- 25. Find P(X < 14) for this random variable. <br />X = {1, 5, 7, 13, 15}. <br />P(1) = P(5) = P(7) = P(13) = P(15).<br />Since P(1) = P(5) = P(7) = P(13) = P(15) they must add up to 1 therefore the probability for each must be 1/5 since there are five so it is 0.20<br />then P(x < 14) = P(1) + P(5) + P(7) + P(13) = 0.20 + 0.20 + 0.20 + 0.20 = 0.80<br />Week 5 Quiz<br />Not to be used, posted, etc. without my expressed permission. B Heard<br />
- 26. If X = {-1, 0, 3, 8} and P(-1) = .3, P(0) = .1, P(3) = .3, and P(8) = .3, can we call it a random variable?<br />Week 5 Quiz<br />Not to be used, posted, etc. without my expressed permission. B Heard<br />
- 27. If X = {-1, 0, 3, 8} and P(-1) = .3, P(0) = .1, P(3) = .3, and P(8) = .3, can we call it a random variable?<br />Do the probabilities add up to one? .3 + .1 + .3 +. 3 = 1 So yes it is (also note that those probabilities have to be between 0 and 1.)<br />Week 5 Quiz<br />Not to be used, posted, etc. without my expressed permission. B Heard<br />
- 28. We have a binomial experiment with p = .6 and n = 3. Set up the probability distribution and compute the mean, variance, and standard deviation.<br />Week 5 Quiz<br />Not to be used, posted, etc. without my expressed permission. B Heard<br />
- 29. Templates for Binomial and Poisson<br />http://highered.mcgraw-hill.com/sites/0070620164/student_view0/excel_templates.html<br />I will post this in the chat area of the lecture<br />Week 5 Quiz<br />
- 30. See Excel Spreadsheet picture that follows.<br />X = {0, 1, 2, 3}P(X = 0) = 0.06 P(X = 1) = .29 P(X = 2) = .43 <br />P(X = 3) = .22E(X) = n*p = 3 * .6 = 1.8 (listed as mean in provided excel spreadsheet picture that follows) V(X) = n*p*q, q = 1 - p = 1 - .6 = .4 V(X) = 3*.6*.4 = .72 (listed as variance in provided excel spreadsheet)standard deviation = sqrt(variance) = sqrt(.72) = .85 (listed as stdev in provided excel spreadsheet picture that follows)<br />Week 5 Quiz<br />Not to be used, posted, etc. without my expressed permission. B Heard<br />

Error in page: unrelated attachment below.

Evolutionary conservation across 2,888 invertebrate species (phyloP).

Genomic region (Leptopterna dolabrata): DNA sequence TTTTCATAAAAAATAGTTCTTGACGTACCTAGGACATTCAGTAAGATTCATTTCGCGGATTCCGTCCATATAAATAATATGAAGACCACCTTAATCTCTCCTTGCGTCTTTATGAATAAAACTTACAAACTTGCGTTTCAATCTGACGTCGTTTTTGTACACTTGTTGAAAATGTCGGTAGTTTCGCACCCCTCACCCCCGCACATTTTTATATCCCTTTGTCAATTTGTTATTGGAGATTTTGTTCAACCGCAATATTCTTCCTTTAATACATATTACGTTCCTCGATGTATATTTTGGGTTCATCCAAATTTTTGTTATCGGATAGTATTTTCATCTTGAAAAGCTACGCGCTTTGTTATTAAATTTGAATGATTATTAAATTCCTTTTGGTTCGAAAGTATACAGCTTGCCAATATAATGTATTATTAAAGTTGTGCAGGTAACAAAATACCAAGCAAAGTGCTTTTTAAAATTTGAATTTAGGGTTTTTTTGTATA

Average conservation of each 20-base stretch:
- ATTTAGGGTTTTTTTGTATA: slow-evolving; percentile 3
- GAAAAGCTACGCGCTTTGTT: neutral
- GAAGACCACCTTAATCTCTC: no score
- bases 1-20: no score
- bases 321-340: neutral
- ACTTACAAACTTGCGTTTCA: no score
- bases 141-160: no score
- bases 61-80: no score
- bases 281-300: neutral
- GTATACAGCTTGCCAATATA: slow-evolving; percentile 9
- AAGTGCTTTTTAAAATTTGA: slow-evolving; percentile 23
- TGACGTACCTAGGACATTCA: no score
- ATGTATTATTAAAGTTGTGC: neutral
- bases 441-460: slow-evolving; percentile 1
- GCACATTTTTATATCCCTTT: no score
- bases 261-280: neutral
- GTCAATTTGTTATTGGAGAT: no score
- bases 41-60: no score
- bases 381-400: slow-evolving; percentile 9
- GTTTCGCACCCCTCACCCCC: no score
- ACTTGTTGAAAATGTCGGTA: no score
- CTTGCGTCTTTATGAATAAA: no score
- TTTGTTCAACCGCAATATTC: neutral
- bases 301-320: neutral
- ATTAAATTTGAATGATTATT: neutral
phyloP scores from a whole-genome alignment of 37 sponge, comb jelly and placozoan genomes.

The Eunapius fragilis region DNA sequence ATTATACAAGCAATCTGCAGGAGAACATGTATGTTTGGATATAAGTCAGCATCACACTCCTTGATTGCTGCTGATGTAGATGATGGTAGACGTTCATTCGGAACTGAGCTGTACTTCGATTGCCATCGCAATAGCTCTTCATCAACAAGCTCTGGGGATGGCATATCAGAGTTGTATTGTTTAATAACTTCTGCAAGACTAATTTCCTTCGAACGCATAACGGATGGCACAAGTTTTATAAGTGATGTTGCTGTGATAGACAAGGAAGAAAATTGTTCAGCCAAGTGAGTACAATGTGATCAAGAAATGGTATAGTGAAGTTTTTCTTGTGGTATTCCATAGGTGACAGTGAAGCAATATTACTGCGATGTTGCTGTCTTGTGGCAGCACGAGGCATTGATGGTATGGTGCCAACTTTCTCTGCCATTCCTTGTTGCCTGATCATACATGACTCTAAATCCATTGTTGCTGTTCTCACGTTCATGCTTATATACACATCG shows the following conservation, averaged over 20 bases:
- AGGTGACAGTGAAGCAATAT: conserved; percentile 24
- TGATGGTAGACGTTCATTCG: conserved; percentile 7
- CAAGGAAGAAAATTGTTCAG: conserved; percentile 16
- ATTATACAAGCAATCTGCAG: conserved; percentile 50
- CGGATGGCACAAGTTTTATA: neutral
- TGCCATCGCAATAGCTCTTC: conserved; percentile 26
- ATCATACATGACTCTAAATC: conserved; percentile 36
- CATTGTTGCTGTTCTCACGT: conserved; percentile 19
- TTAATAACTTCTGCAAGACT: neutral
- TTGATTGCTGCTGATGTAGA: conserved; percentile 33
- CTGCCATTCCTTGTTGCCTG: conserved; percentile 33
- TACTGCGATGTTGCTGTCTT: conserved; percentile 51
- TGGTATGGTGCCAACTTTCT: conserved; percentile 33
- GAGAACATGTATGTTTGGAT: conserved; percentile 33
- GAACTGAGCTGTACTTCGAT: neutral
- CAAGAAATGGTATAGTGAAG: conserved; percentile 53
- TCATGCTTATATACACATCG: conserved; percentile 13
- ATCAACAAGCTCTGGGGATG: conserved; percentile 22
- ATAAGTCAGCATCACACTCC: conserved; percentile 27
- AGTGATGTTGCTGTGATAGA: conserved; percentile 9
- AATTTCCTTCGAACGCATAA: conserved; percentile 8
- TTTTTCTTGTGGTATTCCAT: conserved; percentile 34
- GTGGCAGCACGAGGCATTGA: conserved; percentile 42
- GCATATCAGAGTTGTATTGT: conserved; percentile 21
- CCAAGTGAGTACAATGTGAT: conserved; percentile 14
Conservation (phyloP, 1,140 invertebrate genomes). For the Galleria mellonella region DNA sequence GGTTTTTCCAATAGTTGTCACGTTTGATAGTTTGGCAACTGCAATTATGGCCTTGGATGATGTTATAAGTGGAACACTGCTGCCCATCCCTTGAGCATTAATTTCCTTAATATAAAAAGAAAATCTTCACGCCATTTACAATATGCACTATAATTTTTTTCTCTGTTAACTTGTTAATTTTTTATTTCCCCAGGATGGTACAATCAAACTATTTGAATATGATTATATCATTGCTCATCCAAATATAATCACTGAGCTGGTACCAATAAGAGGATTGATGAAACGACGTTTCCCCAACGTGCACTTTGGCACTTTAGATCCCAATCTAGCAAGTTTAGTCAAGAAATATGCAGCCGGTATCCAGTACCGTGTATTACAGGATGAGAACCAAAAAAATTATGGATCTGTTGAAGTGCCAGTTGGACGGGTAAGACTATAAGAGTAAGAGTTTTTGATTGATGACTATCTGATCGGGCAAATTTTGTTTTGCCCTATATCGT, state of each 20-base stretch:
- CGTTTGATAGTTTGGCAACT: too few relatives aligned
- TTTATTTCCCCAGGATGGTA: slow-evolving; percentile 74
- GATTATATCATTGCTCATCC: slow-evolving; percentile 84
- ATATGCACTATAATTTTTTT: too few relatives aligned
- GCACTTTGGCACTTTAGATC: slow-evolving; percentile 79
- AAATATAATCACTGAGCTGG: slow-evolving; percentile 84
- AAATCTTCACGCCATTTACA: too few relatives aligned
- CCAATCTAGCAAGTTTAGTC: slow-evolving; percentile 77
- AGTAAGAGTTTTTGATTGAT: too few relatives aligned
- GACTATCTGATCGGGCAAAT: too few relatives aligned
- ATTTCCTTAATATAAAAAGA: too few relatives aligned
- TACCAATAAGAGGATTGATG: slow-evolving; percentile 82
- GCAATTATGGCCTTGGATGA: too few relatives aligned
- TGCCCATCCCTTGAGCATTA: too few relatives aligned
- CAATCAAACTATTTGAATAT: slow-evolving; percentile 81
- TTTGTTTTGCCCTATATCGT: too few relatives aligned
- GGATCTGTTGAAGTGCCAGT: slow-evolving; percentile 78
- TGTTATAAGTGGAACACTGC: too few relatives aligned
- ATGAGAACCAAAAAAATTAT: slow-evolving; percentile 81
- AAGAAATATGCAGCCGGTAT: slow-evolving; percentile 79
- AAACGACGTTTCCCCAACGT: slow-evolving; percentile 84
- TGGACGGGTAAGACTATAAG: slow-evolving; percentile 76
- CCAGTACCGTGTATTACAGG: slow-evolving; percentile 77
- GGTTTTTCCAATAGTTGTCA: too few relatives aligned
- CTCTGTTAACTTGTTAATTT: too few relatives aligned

- 31. Week 5 Quiz<br />Not to be used, posted, etc. without my expressed permission. B Heard<br />
- 32. Week 5 Quiz<br />We have a Poisson with mu = 3. Find P(X = 4), find P(X < 4), find P(X >= 4), compute the mean, variance, and standard deviation.<br />
- 33. Week 5 Quiz<br />See Excel Spreadsheet attached to follow on post.<br />P(X = 4) = 0.168 (see picture of excel spreadsheet yellow block)P(X < 4) = 0.647 (see picture of excel spreadsheet green block)P(X >=4) = 0.353 (see picture of excel spreadsheet gray block)mean = variance = 3 (see picture ofexcel spreadsheet)standard deviation = sqrt(variance) = 1.73 (see picture ofexcel spreadsheet)<br />Not to be used, posted, etc. without my expressed permission. B Heard<br />
- 34. Week 5 Quiz<br />
- 35. We have the random variable X = {5,10} with P(5) = .6 and P(10) = .4. Find E(X).<br />Week 5 Quiz<br />Not to be used, posted, etc. without my expressed permission. B Heard<br />
- 36. We have the random variable X = {5,10} with P(5) = .6 and P(10) = .4. Find E(X).<br />E(X) = sum of (x*P(X)) = 5*P(5) + 10*P(10) = 5*.6 + 10*.4 = 3.0 + 4.0 = 7.0<br />Week 5 Quiz<br />Not to be used, posted, etc. without my expressed permission. B Heard<br />
- 37. Continuous or discrete?<br />The amount of oil in your car’s engine?<br />The number of cans of coke in your refrigerator?<br />Your son’s weight?<br />The number of cousins you have?<br />The amount of butter in your butter dish?<br />The number of classes you have taken and received credit for?<br />Week 5 Quiz<br />Not to be used, posted, etc. without my expressed permission. B Heard<br />
- 38. Week 5 Quiz<br />Continuous or discrete?<br />The amount of oil in your car’s engine? Continuous<br />The number of cans of coke in your refrigerator? Discrete<br />Your son’s weight? Continuous<br />The number of cousins you have? Discrete<br />The amount of butter in your butter dish? Continuous<br />The number of classes you have taken and received credit for? Discrete<br />Not to be used, posted, etc. without my expressed permission. B Heard<br />
- 39. Week 5 Quiz<br />S<br />STAT CAVE<br />Find me on Facebook at:<br />www.facebook.com/statcave<br />Not to be used, posted, etc. without my expressed permission. B Heard<br />